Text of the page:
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Thread: Cephalotus rhizome cutting in wood pulp

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    mobile's Avatar
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    Cephalotus rhizome cutting in wood pulp

    A number of weeks ago I brought my Cephalotus in from outside, the largest of which had a flower stalk which had finished flowering. Being rather lazy, I decided to just pull the stalk out, rather than cut it, which resulted in me pulling out a length of rhizome, a pitcher and some leaves with it. I didn't really care as to whether the rhizome rooted or not, as it's just a typical, so I decided to try another growing medium experiment. We have a pet hamster and we use a by-product of the paper making industry as a bedding for it, that being a high temperature dried wood pulp. This material is absorbent and fibrous, which sort of reminds me of fibrous peat, so I decided to pot the rhizome in that. Figuring that it would probably offer very little in the way of nutrient or anything else beneficial, I decided to make a 'starter' solution to water it with so mixed some molasses, a vitamin tablet, trichoderma and mycorrhizal powder into deionised water and gave the wood pulp a good watering with it after planting the rhizome. I top water the plant with deionised water most of the time but occasionally add some of the 'starter' solution. Within a week or so of planting new leaves were visible and within the next few weeks more have appears:



    As molasses are sugar, there is obviously a risk of unwanted fungal growth, though I'm hoping that the Trichoderma and mycorrhizal keep it at bay. There is also a chance that these they will digest the cellulose in the wood pulp, thus breaking it down. Time will tell, but as it's been growing well for a good number of weeks I decided to share the results.

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    Not Growing Up! GrowinOld's Avatar
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    Ah, Nice Mobile!

    Another fine example for people here, to realize that the conditions we give our plants are what is most important, and that these fine plants are more adaptive & tolerant of things like "growing media" so long as other environmental conditions are met.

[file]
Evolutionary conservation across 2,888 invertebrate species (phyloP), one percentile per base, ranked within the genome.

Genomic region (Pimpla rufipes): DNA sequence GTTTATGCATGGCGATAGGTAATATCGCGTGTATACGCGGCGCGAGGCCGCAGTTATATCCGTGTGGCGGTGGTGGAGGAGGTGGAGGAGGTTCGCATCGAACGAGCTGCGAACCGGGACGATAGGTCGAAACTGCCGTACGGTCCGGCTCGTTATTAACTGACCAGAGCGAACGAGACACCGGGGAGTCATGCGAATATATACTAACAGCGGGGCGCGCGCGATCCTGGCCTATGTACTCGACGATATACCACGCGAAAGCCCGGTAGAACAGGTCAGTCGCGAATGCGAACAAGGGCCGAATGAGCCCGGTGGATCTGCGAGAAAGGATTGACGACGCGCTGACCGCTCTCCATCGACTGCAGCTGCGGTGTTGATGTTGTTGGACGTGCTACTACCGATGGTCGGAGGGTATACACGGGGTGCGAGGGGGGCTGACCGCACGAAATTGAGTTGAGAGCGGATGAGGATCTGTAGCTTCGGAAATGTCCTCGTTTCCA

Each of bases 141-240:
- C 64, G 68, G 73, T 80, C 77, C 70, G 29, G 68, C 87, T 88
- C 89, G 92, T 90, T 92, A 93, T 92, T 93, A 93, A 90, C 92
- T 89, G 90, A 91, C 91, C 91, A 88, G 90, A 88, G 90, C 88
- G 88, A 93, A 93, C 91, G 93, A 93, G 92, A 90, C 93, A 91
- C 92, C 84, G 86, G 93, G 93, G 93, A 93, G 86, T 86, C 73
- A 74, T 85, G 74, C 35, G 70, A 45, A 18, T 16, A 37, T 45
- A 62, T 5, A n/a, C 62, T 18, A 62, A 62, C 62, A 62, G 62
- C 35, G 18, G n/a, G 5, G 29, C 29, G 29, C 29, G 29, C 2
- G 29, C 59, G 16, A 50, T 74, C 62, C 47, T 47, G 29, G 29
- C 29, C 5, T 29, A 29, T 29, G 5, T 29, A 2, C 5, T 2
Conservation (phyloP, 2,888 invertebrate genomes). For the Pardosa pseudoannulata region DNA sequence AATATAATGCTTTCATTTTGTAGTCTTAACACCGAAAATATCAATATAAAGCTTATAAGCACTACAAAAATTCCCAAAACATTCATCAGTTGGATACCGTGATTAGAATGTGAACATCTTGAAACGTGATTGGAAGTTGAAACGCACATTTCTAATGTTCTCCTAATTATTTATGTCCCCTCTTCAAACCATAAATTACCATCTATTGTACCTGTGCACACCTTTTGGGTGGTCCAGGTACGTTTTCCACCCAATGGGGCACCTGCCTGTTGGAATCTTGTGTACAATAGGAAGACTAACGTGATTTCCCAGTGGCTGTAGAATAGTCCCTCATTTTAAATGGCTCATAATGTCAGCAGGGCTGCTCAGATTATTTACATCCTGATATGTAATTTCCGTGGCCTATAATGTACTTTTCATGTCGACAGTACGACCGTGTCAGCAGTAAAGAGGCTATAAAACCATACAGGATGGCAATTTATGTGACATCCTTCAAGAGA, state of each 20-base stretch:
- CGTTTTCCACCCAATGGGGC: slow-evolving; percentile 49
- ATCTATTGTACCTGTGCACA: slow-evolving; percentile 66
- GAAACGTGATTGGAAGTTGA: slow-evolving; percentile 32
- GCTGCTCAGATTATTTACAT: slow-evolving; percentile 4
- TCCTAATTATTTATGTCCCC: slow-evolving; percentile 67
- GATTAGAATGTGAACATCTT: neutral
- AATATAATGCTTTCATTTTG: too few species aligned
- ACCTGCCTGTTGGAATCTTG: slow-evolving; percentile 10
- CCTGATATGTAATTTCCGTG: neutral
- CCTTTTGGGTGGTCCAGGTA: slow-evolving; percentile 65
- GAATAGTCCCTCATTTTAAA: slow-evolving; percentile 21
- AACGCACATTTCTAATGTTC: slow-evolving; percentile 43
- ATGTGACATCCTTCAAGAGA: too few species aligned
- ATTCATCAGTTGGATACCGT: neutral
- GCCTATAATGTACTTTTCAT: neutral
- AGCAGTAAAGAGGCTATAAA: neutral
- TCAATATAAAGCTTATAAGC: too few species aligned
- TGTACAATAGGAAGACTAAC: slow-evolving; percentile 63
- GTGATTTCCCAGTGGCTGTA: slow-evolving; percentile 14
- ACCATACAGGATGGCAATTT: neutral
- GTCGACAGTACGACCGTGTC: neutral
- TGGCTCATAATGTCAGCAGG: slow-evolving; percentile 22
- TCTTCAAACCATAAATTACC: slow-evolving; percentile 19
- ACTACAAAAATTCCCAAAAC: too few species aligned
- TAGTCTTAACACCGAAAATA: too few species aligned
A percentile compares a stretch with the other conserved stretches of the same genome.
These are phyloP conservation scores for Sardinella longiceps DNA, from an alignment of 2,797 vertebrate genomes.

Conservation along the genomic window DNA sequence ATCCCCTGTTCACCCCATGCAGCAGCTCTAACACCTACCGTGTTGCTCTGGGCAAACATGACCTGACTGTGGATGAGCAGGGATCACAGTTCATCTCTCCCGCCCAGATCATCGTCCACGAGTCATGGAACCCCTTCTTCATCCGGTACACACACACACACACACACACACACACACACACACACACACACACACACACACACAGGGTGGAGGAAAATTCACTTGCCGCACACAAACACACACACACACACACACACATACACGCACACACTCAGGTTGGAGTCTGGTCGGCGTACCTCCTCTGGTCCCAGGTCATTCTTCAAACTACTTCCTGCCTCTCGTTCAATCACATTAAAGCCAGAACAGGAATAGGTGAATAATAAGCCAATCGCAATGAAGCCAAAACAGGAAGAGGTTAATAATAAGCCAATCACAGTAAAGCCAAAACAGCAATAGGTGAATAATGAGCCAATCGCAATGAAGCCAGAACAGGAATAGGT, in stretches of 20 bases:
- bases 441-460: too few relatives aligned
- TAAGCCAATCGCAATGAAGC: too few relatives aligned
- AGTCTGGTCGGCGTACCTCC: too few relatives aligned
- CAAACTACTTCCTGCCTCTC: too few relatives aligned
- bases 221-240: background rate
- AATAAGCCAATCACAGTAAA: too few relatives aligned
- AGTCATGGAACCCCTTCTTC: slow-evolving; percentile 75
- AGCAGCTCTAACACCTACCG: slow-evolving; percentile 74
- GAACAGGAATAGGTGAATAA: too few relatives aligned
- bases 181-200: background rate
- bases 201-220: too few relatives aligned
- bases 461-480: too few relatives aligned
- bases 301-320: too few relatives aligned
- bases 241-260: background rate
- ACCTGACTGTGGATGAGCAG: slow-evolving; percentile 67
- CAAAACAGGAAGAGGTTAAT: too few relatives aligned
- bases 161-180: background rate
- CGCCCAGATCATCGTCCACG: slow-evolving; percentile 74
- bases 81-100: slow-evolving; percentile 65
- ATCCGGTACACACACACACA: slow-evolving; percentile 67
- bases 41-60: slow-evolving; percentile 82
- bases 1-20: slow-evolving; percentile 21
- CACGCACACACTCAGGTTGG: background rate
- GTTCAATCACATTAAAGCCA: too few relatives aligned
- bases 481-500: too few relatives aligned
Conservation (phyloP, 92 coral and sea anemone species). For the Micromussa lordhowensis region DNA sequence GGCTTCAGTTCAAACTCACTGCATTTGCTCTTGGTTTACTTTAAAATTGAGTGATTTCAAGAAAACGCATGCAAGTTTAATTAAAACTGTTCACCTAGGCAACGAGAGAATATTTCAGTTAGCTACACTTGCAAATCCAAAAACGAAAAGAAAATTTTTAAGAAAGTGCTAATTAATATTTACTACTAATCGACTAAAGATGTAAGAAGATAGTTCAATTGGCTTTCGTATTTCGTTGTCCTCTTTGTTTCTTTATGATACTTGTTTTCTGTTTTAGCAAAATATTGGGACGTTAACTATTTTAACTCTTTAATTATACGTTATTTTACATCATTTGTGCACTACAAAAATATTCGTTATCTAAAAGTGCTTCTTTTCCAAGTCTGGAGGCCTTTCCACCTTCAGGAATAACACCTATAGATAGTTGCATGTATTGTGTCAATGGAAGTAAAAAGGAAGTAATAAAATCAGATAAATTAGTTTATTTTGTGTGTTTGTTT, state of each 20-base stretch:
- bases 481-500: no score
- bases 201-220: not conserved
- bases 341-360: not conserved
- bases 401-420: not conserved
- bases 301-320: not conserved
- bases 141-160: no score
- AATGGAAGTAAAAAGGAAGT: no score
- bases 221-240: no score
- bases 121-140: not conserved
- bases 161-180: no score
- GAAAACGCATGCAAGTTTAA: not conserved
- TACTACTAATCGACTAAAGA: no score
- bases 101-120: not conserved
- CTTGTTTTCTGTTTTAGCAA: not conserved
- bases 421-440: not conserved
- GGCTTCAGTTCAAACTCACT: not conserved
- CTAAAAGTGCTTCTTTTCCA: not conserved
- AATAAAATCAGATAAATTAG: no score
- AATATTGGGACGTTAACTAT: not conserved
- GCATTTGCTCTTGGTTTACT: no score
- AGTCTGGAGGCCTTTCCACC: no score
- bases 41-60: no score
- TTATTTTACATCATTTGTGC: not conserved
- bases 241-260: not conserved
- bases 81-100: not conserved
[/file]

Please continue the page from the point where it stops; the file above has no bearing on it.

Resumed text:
Interesting type of bedding material.... I don't think I have seen anything like it here.
    Nice going...
    ...as always!
    Experience is the best teacher. At least it used to be.
    But then, common sense isn't so common anymore, is it.


    http://www.terraforums.com/forums/sh...d.php?t=113866

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    mobile's Avatar
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    Quote Originally Posted by GrowinOld View Post
    Interesting type of bedding material.... I don't think I have seen anything like it here.
    I think that you might have a similar product there called 'Carefresh Natural Pet Bedding', which is also available in the UK but not what I used. I don't know if the consistency is the same though.

    Quote Originally Posted by GrowinOld View Post
    Another fine example for people here, to realize that the conditions we give our plants are what is most important, and that these fine plants are more adaptive & tolerant of things like "growing media" so long as other environmental conditions are met.
    I've been growing Cephalotus for years and I have not found a 'best medium'. I've found some that they will grow in and a some they are not so keen on, but all-in-all the growth rate difference between suitable mediums is minimal. I've been down the path of complex mixes, such as 'Charles Brewer's mix', which I'm told is not exactly what he uses nowadays, and many others and to be honest I can't really say I noticed much or any difference to growing in plain peat/perlite. When you think about it, many of the ingredients are inert, so combining them pretty much serves to increase or decrease air and moisture ratios. If you get an 'ideal' air/moisture ratio for 'your conditions' then things such as adding nutrients, be them salts or organics, can then start having an influence.
    Last edited by mobile; 10-16-2011 at 02:13 AM.

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    cpsammich's Avatar
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    You never cease to amaze me

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    Aristoloingulamata Dexenthes's Avatar
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    For science!

    That's awesome.
    LOOKING FOR: N. (argentii x bicalcarata) x {[(lingulata x edwardsiana) x (naga x hamata)] x [(klossii x undulatifolia) x (aristolochioides x rajah)]} Growlist: http://www.terraforums.com/forums/sh...d.php?t=124586

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    Thanks for sharing your results!!
    Check out my Growlist

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    richjam1986's Avatar
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    I've always wanted to try this type of experiment... What was the molasses for?
    Da' mishu
    Provo, Utah.

    My Growlist: http://www.terraforums.com/forums/sh...29#post1089429

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    mobile's Avatar
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    Quote Originally Posted by richjam1986 View Post
    I've always wanted to try this type of experiment... What was the molasses for?
    Blackstrap molasses promote microbial activity and it also contains nutrients that could be beneficial to plants, plus will (I think) help feed the Trichoderma and mycorrhizals.

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